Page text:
Conference
9th IFIP WG 8.5 International Conference on Electronic Participation, ePart 2017, St. Petersburg, Russian Federation, September 4-7, 2017
Note

Funding Agency:

JPI Urban Europe

Available from: 2018-01-24 Created: 2018-01-24 Last updated: 2018-05-24Bibliographically approved
Åström, J., Jonsson, M. & Karlsson, M. (2017). Democratic Innovations: Reinforcing or changing perceptions of trust?. International Journal of Public Administration, 40(7), 575-587
Open this publication in new window or tab >>Democratic Innovations: Reinforcing or changing perceptions of trust?
2017 (English)In: International Journal of Public Administration, ISSN 0190-0692, E-ISSN 1532-4265, Vol. 40, no 7, p. 575-587Article in journal (Refereed) Published
Abstract [en]

Declining trust in representative institutions is considered one of the most significant political problems of our time. It is often suggested that democratic innovations—or mechanisms which aim to increase and deepen citizen participation in the political decision-making process—can help reverse this trend. However, empirical research about actual effects of participation on trust is scarce, and weakened by causality problems. With survey data representing 1,470 participants in a landmark Swedish e-petition system, the article shows that both generalized attitudes and process evaluations matter in how trust is affected by democratic innovations.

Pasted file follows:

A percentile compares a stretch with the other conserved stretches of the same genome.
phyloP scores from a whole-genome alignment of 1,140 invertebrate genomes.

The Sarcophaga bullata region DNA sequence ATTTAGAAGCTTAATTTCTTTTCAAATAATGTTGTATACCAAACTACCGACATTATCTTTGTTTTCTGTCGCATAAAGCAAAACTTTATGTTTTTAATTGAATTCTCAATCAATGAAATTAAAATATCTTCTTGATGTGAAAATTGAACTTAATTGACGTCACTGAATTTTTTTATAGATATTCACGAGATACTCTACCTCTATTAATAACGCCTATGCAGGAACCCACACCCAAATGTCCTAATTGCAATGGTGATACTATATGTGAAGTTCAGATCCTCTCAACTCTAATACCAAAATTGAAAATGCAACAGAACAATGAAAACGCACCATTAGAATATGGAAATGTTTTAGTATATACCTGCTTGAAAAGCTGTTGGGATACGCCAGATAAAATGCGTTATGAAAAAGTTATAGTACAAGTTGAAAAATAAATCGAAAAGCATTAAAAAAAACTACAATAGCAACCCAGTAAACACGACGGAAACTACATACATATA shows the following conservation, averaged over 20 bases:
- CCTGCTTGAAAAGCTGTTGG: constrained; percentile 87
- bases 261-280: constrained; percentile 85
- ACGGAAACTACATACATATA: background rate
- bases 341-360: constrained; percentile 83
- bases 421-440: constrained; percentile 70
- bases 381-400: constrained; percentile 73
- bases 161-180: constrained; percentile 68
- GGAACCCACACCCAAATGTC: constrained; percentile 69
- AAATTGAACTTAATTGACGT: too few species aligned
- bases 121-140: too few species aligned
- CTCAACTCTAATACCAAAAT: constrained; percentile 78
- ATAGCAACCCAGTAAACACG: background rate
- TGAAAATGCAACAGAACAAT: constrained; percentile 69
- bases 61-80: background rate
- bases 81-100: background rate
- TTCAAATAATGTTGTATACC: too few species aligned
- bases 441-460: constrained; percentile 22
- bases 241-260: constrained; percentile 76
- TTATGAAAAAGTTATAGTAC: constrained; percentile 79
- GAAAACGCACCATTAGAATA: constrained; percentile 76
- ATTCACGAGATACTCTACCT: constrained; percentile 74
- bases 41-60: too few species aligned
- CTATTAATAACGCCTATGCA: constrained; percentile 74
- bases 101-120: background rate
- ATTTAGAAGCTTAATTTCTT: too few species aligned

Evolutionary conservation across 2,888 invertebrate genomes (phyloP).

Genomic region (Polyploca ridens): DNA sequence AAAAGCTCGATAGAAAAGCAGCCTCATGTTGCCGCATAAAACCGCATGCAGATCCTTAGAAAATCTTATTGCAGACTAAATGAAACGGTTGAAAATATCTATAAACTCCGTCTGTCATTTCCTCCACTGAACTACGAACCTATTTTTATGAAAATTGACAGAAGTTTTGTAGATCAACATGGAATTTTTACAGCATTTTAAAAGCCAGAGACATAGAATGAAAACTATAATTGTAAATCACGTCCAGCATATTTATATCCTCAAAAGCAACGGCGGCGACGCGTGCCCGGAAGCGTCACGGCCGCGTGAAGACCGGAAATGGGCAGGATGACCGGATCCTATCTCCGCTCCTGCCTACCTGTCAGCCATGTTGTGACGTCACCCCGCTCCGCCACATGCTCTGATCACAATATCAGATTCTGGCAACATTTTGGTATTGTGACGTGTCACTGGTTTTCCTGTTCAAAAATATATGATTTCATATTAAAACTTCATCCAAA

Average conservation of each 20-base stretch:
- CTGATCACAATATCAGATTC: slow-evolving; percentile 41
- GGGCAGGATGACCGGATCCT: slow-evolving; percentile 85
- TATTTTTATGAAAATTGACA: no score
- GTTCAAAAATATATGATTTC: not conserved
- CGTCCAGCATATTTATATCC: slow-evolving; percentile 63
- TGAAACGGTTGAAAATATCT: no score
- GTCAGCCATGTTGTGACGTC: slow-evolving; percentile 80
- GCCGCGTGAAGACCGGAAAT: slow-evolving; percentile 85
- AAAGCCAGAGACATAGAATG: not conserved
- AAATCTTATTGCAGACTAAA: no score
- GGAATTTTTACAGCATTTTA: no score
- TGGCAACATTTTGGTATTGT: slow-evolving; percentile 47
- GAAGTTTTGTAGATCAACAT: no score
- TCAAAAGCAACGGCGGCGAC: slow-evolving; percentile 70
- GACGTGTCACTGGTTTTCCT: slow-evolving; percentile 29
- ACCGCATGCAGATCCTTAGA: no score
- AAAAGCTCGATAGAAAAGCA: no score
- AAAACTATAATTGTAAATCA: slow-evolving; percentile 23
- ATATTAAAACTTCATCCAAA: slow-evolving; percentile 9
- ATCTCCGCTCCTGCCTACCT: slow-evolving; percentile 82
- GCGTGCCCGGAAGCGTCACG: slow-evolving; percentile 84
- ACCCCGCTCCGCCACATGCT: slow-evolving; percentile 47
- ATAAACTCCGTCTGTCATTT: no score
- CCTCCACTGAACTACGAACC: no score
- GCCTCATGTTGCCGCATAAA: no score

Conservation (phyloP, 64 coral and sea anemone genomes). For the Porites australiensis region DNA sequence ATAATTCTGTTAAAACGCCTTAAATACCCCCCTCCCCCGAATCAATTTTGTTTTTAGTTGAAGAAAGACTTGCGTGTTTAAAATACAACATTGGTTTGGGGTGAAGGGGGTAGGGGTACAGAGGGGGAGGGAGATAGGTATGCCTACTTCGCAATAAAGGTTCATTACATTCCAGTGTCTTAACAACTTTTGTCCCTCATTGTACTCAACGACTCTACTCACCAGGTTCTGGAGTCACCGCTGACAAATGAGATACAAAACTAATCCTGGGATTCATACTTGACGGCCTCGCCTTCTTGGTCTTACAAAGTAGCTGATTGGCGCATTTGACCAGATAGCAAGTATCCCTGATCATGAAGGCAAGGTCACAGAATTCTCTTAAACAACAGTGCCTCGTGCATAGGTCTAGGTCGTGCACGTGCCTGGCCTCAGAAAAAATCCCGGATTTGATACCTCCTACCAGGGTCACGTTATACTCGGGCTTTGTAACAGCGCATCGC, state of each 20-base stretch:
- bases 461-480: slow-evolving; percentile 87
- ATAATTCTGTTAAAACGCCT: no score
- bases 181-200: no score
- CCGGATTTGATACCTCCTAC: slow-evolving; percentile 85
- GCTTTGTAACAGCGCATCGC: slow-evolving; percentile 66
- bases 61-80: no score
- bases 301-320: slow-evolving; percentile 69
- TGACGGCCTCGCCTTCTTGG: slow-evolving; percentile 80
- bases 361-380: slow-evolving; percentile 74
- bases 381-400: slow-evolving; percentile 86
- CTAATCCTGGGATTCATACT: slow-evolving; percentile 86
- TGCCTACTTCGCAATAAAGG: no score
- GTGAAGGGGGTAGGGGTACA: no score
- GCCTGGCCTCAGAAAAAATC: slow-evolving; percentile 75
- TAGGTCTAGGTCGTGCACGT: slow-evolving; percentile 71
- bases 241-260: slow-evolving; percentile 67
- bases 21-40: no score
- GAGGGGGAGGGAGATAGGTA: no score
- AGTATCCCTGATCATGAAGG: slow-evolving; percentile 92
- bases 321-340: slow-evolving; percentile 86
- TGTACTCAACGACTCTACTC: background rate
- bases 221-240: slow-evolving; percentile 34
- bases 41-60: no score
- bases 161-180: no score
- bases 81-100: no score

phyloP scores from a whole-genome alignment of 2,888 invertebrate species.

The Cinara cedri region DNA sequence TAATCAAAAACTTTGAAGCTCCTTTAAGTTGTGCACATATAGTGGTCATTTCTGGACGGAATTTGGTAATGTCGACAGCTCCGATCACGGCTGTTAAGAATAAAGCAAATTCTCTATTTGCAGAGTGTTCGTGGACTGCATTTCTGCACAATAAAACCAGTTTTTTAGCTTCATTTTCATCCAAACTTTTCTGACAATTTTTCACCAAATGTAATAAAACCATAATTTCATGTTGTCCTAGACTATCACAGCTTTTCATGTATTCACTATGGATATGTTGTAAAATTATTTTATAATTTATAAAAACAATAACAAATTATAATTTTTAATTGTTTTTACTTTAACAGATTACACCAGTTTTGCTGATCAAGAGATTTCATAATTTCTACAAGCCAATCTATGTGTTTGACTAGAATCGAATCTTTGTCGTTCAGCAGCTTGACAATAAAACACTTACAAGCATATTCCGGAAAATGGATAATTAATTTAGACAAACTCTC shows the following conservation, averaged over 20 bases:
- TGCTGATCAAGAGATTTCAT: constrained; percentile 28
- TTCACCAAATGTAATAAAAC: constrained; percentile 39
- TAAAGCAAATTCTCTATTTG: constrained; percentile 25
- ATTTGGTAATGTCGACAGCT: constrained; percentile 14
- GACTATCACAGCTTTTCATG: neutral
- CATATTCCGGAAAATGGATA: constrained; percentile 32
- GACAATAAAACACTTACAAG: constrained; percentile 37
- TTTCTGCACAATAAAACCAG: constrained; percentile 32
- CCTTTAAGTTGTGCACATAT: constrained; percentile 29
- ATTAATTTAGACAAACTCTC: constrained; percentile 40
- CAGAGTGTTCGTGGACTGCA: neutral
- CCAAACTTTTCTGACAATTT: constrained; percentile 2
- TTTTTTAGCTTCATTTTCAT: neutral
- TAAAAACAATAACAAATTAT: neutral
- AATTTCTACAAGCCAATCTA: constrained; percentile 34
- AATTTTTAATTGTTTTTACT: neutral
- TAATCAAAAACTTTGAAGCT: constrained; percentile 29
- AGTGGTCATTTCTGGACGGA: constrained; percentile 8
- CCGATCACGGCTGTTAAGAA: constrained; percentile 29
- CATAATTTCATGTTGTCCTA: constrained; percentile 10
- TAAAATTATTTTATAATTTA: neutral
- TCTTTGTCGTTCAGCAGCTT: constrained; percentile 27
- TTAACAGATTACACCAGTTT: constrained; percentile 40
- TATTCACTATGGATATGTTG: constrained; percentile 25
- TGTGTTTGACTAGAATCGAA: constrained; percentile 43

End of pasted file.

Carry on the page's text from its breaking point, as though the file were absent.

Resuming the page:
Place, publisher, year, edition, pages
Taylor & Francis, 2017
Keywords
Citizen participation; democratic innovations; e-petitions; public trust
National Category
Political Science (excluding Public Administration Studies and Globalisation Studies)
Research subject
Political Science
Identifiers
urn:nbn:se:oru:diva-48957 (URN)10.1080/01900692.2016.1162801 (DOI)000415699700004 ()2-s2.0-84978523941 (Scopus ID)
Projects
Building pervasive participation
Funder
Swedish Research Council Formas
Available from: 2016-03-04 Created: 2016-03-04 Last updated: 2018-09-26Bibliographically approved
Karlsson, F., Karlsson, M. & Åström, J. (2017). Measuring employees’ compliance: The importance of value pluralism. Information and Computer Security, 25(3), 279-299
Open this publication in new window or tab >>Measuring employees’ compliance: The importance of value pluralism
2017 (English)In: Information and Computer Security, E-ISSN 2056-4961, Vol. 25, no 3, p. 279-299Article in journal (Refereed) Published
Abstract [en]

Purpose: This paper aims to investigate two different types of compliance measures: the first measure is a value-monistic compliance measure, whereas the second is a value-pluralistic measure, which introduces the idea of competing organisational imperatives.

Design/methodology/approach: A survey was developed using two sets of items to measure compliance. The survey was sent to 600 white-collar workers and analysed through ordinary least squares.